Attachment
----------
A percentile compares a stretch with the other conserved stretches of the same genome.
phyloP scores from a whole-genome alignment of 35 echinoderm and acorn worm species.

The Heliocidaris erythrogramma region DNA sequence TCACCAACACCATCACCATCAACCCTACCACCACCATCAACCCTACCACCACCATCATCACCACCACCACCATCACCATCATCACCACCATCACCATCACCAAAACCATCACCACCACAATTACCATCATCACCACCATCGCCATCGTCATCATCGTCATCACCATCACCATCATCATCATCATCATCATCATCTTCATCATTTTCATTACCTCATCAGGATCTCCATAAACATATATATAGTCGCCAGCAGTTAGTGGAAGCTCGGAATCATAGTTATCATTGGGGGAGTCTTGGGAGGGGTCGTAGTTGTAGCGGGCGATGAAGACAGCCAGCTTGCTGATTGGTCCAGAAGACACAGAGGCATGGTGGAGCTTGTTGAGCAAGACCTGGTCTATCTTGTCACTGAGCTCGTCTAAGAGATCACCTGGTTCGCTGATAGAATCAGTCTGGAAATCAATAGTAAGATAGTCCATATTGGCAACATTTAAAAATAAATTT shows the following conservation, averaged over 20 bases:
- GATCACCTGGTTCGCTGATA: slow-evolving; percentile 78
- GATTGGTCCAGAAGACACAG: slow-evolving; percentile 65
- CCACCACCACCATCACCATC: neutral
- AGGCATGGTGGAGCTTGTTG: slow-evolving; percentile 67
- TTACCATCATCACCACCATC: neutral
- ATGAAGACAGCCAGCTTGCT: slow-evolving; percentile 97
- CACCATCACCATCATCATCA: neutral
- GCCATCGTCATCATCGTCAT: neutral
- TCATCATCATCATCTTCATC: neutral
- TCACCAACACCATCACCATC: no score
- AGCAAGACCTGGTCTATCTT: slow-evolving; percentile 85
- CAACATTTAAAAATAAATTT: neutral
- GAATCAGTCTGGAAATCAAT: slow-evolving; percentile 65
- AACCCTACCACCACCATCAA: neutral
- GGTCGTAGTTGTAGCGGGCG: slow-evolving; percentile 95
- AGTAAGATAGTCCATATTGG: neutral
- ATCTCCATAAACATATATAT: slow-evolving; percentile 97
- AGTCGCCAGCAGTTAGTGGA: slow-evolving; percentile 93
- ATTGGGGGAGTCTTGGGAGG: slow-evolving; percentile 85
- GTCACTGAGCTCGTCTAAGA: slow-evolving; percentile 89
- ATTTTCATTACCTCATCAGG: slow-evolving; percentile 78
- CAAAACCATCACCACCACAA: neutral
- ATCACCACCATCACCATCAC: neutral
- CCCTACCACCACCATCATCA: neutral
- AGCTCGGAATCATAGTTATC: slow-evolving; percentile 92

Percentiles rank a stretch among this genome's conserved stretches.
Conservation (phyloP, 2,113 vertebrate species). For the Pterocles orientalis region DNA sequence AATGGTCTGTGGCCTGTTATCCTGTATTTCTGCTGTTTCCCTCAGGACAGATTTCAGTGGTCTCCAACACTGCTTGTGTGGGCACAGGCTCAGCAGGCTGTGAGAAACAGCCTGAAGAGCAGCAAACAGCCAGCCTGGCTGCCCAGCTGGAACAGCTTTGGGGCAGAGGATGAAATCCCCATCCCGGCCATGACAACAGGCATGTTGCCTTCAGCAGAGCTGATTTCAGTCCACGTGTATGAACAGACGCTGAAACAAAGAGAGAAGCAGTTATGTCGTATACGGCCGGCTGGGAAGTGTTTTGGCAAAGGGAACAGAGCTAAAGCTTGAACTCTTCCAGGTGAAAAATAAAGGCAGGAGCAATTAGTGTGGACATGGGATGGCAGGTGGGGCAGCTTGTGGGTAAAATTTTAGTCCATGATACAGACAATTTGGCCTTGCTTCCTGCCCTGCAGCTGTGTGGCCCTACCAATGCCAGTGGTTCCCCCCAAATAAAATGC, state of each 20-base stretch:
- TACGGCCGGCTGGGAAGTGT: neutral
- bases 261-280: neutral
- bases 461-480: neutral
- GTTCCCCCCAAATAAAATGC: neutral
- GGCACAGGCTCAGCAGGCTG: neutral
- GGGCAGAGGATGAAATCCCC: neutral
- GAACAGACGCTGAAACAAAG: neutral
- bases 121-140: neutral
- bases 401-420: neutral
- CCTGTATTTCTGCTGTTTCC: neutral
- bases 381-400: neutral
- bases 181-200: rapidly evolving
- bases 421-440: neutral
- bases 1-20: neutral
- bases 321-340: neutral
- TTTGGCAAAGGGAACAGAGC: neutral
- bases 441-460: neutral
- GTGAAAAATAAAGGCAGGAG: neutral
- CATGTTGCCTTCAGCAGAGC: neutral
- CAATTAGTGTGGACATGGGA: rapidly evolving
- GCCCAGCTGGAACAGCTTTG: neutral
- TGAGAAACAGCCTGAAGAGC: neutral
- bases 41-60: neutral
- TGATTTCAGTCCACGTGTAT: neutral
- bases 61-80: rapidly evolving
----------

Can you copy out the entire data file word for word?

A percentile compares a stretch with the other conserved stretches of the same genome.
phyloP scores from a whole-genome alignment of 35 echinoderm and acorn worm species.

The Heliocidaris erythrogramma region DNA sequence TCACCAACACCATCACCATCAACCCTACCACCACCATCAACCCTACCACCACCATCATCACCACCACCACCATCACCATCATCACCACCATCACCATCACCAAAACCATCACCACCACAATTACCATCATCACCACCATCGCCATCGTCATCATCGTCATCACCATCACCATCATCATCATCATCATCATCATCTTCATCATTTTCATTACCTCATCAGGATCTCCATAAACATATATATAGTCGCCAGCAGTTAGTGGAAGCTCGGAATCATAGTTATCATTGGGGGAGTCTTGGGAGGGGTCGTAGTTGTAGCGGGCGATGAAGACAGCCAGCTTGCTGATTGGTCCAGAAGACACAGAGGCATGGTGGAGCTTGTTGAGCAAGACCTGGTCTATCTTGTCACTGAGCTCGTCTAAGAGATCACCTGGTTCGCTGATAGAATCAGTCTGGAAATCAATAGTAAGATAGTCCATATTGGCAACATTTAAAAATAAATTT shows the following conservation, averaged over 20 bases:
- GATCACCTGGTTCGCTGATA: slow-evolving; percentile 78
- GATTGGTCCAGAAGACACAG: slow-evolving; percentile 65
- CCACCACCACCATCACCATC: neutral
- AGGCATGGTGGAGCTTGTTG: slow-evolving; percentile 67
- TTACCATCATCACCACCATC: neutral
- ATGAAGACAGCCAGCTTGCT: slow-evolving; percentile 97
- CACCATCACCATCATCATCA: neutral
- GCCATCGTCATCATCGTCAT: neutral
- TCATCATCATCATCTTCATC: neutral
- TCACCAACACCATCACCATC: no score
- AGCAAGACCTGGTCTATCTT: slow-evolving; percentile 85
- CAACATTTAAAAATAAATTT: neutral
- GAATCAGTCTGGAAATCAAT: slow-evolving; percentile 65
- AACCCTACCACCACCATCAA: neutral
- GGTCGTAGTTGTAGCGGGCG: slow-evolving; percentile 95
- AGTAAGATAGTCCATATTGG: neutral
- ATCTCCATAAACATATATAT: slow-evolving; percentile 97
- AGTCGCCAGCAGTTAGTGGA: slow-evolving; percentile 93
- ATTGGGGGAGTCTTGGGAGG: slow-evolving; percentile 85
- GTCACTGAGCTCGTCTAAGA: slow-evolving; percentile 89
- ATTTTCATTACCTCATCAGG: slow-evolving; percentile 78
- CAAAACCATCACCACCACAA: neutral
- ATCACCACCATCACCATCAC: neutral
- CCCTACCACCACCATCATCA: neutral
- AGCTCGGAATCATAGTTATC: slow-evolving; percentile 92

Percentiles rank a stretch among this genome's conserved stretches.
Conservation (phyloP, 2,113 vertebrate species). For the Pterocles orientalis region DNA sequence AATGGTCTGTGGCCTGTTATCCTGTATTTCTGCTGTTTCCCTCAGGACAGATTTCAGTGGTCTCCAACACTGCTTGTGTGGGCACAGGCTCAGCAGGCTGTGAGAAACAGCCTGAAGAGCAGCAAACAGCCAGCCTGGCTGCCCAGCTGGAACAGCTTTGGGGCAGAGGATGAAATCCCCATCCCGGCCATGACAACAGGCATGTTGCCTTCAGCAGAGCTGATTTCAGTCCACGTGTATGAACAGACGCTGAAACAAAGAGAGAAGCAGTTATGTCGTATACGGCCGGCTGGGAAGTGTTTTGGCAAAGGGAACAGAGCTAAAGCTTGAACTCTTCCAGGTGAAAAATAAAGGCAGGAGCAATTAGTGTGGACATGGGATGGCAGGTGGGGCAGCTTGTGGGTAAAATTTTAGTCCATGATACAGACAATTTGGCCTTGCTTCCTGCCCTGCAGCTGTGTGGCCCTACCAATGCCAGTGGTTCCCCCCAAATAAAATGC, state of each 20-base stretch:
- TACGGCCGGCTGGGAAGTGT: neutral
- bases 261-280: neutral
- bases 461-480: neutral
- GTTCCCCCCAAATAAAATGC: neutral
- GGCACAGGCTCAGCAGGCTG: neutral
- GGGCAGAGGATGAAATCCCC: neutral
- GAACAGACGCTGAAACAAAG: neutral
- bases 121-140: neutral
- bases 401-420: neutral
- CCTGTATTTCTGCTGTTTCC: neutral
- bases 381-400: neutral
- bases 181-200: rapidly evolving
- bases 421-440: neutral
- bases 1-20: neutral
- bases 321-340: neutral
- TTTGGCAAAGGGAACAGAGC: neutral
- bases 441-460: neutral
- GTGAAAAATAAAGGCAGGAG: neutral
- CATGTTGCCTTCAGCAGAGC: neutral
- CAATTAGTGTGGACATGGGA: rapidly evolving
- GCCCAGCTGGAACAGCTTTG: neutral
- TGAGAAACAGCCTGAAGAGC: neutral
- bases 41-60: neutral
- TGATTTCAGTCCACGTGTAT: neutral
- bases 61-80: rapidly evolving